Tuesday, 7 August 2012

Building walls




You might remember a previous blog about how the Roman finance world used military expansionism to feed its liquidity and manage currency values. Similar imperial expansions seen since the 1600s - and into the 1940s - were not too distant from this model either. But what happened when the Roman legions stopped marching towards the horizon? Did the Roman economy collapse as it ate out the resources trapped within its borders? The short answer is - yes, eventually, but it took two hundred years, and the initial end to expansionism was better planned than a knee jerk populist decision of wanting to bring the legions home.

For a long time we've looked at Hadrian as the wall builder - and perhaps a little defeatist in attitude when compared to the conquests of Dacia and Arabia by his predecessor and second cousin, Trajan. What we've got to remember is that both of them were businessmen at heart - from the same Spanish olive oil family. Now in those days, olive oil was an industrial product, and it would be best to compare these two Spaniards to today's Texan oil families - olive oil plantations weren't about salad condiments, they kept the lights on at night. The fact, is Trajan and Hadrian both understood money, and they both understood the need to make it. Trajan followed the well trodden path of keeping the state in cash by acquiring more resources. But the more conservative Hadrian decided to try something different. He built walls.

Now, we really have the wrong perspective of these walls. We take the medieval view that a wall is to protect you and to keep ideologically opposed armies out of your town. But this wasn't really the case in Hadrian's time. By the second century AD, most Roman cities had no walls, or had extended far beyond those built in the early Republic four or five hundred years prior. Romans didn't have such a defensive attitude, simply because they understood no one beyond the border lands had the capacity to threaten more than banditry on the empire's edges. Hadrian's most famous wall, his namesake in Northern England, was ostensibly to keep the woad painted Picts out the towns and farms of Roman Britain, but lets take a more realistic view...what was the actual threat the northern tribes posed? At this time Roman Britain had a population of six million. The Picts, with far less arable land, and living in isolated pockets could not have numbered more than a few hundred thousand. There's no doubt they had the capacity for border raids, but the Roman legions also had the capacity to make sure there wasn't a Pictish community within a week's ride of the Roman territories. So why build an 80-mile wall (at enormous cost) to stop a few northern bandits?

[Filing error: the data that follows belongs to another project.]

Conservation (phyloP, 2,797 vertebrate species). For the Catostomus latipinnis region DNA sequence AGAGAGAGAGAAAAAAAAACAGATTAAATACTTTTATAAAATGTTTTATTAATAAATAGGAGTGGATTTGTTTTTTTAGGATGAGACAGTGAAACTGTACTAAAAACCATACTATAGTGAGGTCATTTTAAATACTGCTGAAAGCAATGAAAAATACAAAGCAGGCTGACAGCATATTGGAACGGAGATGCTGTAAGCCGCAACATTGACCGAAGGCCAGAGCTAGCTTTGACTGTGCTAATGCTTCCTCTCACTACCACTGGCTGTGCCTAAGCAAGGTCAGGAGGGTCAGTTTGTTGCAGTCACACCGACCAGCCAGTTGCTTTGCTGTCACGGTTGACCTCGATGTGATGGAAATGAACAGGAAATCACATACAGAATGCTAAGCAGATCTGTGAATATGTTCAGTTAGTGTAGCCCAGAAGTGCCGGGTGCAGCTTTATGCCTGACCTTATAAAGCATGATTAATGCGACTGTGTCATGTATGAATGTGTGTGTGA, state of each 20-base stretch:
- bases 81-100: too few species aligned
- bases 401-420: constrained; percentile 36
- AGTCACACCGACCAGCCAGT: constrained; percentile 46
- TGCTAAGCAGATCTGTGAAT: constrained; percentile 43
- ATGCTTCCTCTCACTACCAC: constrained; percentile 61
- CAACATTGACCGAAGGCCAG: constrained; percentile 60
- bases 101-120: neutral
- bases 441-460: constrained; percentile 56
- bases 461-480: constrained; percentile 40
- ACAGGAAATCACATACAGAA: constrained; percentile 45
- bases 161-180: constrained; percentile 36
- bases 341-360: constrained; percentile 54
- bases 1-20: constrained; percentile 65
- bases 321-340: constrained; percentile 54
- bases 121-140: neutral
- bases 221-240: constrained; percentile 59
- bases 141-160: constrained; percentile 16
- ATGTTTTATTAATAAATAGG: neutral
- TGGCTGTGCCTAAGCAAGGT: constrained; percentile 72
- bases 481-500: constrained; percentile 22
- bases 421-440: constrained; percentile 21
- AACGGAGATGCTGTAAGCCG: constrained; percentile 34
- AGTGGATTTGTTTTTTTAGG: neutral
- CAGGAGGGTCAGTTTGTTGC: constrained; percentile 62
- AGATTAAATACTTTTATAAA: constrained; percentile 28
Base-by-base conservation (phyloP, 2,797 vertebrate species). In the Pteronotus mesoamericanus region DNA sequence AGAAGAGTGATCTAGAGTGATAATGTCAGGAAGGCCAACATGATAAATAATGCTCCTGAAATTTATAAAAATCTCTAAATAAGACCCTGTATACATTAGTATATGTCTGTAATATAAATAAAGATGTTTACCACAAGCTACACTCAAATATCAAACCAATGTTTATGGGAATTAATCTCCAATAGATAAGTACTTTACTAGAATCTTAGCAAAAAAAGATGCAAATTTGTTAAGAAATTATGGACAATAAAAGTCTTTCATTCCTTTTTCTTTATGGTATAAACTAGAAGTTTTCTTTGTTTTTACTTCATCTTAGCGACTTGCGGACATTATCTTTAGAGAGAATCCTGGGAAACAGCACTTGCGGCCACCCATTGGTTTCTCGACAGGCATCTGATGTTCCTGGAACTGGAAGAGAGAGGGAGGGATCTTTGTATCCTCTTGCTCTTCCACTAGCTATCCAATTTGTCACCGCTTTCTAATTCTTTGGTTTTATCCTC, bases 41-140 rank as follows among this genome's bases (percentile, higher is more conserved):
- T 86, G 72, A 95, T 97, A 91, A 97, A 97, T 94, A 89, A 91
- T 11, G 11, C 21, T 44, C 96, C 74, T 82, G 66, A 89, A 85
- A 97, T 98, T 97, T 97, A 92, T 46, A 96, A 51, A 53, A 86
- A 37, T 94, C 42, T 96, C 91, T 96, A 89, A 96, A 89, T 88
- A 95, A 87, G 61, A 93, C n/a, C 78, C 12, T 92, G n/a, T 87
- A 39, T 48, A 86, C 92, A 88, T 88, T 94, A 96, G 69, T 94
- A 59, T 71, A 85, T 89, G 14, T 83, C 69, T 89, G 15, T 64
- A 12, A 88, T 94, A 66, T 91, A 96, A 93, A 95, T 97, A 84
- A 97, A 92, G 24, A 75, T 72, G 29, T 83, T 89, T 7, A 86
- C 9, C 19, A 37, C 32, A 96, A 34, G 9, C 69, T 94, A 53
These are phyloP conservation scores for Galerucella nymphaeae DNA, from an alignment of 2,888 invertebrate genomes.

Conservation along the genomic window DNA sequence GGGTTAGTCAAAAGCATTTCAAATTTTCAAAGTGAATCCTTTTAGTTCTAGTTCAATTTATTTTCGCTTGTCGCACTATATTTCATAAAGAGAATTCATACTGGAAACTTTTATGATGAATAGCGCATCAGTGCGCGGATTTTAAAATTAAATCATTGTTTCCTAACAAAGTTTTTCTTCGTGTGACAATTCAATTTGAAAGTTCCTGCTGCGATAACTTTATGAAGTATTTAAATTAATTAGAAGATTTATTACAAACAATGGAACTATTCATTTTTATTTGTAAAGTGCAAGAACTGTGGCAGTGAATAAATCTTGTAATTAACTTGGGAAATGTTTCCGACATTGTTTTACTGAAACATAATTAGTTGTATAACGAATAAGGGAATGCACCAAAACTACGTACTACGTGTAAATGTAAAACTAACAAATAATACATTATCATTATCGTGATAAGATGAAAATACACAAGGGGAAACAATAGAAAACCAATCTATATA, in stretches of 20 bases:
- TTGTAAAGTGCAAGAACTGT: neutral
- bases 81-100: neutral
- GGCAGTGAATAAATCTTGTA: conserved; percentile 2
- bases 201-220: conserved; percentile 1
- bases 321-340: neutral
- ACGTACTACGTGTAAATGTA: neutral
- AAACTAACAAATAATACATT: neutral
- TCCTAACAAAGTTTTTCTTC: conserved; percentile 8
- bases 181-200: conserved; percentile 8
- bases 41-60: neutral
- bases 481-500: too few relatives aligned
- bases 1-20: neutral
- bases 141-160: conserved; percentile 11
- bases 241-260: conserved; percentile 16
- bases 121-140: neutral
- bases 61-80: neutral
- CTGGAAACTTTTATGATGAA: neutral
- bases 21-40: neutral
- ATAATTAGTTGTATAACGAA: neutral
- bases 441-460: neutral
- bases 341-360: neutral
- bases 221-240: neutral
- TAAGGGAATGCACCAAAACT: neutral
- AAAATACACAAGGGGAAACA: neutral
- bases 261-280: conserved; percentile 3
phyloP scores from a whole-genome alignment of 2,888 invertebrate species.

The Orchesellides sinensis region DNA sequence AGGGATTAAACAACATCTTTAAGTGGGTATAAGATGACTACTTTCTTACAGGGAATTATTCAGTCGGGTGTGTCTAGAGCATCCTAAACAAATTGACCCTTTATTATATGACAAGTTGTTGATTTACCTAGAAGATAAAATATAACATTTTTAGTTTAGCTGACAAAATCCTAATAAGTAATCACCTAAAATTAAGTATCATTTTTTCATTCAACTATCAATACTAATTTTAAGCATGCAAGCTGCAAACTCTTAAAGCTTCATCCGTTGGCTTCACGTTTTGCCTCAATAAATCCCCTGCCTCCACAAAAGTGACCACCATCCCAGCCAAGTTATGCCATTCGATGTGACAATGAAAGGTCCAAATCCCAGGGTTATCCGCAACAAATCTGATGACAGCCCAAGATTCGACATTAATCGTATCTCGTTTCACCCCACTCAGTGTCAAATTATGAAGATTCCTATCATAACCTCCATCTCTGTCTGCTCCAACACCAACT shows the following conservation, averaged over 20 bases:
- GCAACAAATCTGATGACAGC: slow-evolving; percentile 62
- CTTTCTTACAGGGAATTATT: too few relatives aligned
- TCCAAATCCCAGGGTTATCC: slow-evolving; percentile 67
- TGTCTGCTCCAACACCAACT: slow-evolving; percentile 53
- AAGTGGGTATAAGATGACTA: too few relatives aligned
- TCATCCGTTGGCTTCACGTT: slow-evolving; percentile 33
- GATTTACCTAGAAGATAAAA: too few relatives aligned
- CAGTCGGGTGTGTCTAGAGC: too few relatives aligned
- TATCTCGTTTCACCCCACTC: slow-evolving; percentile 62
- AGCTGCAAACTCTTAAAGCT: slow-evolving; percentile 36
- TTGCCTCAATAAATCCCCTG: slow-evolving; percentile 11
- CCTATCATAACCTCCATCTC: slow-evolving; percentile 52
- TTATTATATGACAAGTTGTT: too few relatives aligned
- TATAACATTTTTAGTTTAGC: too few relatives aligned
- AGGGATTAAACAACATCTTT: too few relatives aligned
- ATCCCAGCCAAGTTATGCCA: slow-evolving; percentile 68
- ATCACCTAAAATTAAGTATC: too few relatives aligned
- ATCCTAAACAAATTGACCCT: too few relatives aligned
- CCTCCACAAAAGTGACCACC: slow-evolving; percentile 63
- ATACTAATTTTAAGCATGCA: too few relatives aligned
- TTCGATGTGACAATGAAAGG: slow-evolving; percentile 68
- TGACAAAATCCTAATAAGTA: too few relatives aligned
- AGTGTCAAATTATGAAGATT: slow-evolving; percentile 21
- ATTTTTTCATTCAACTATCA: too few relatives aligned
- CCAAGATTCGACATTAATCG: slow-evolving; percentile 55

Money. Remember, Hadrian was an oil man, he wasn't sitting in his Tivoli Gardens sucking his thumb worried the world was about to end. What that British wall meant, just like a similar structure across southern Germany between the headwaters of the Rhine and the Danube, was that he could make money by just sitting in his garden. With those walls in place, all those commodities (including Roman coinage) that had previously been able to cross the Roman borders freely, could now be taxed and monitored. Free trade, per se, was at an end. Hadrian could now impose tariffs and restrictions on imports and exports that land traders had been able to avoid. Suddenly the mule caravans were put on the same taxation footing as seaborne traders who had been taxed since time and immemorial. There was no more smuggling through Scottish ports from Ireland or Scandinavia. Just as there could be none through central Europe. In one fell swoop, Hadrian was able to control international trade and know about every last coin or commodity leaving or entering the Roman economy.

So I guess the next question is, which worked better, Trajan's free trade expansionism or Hadrian's tariffs? That sounds like another blog.

Find out if Calvus ever had a tax audit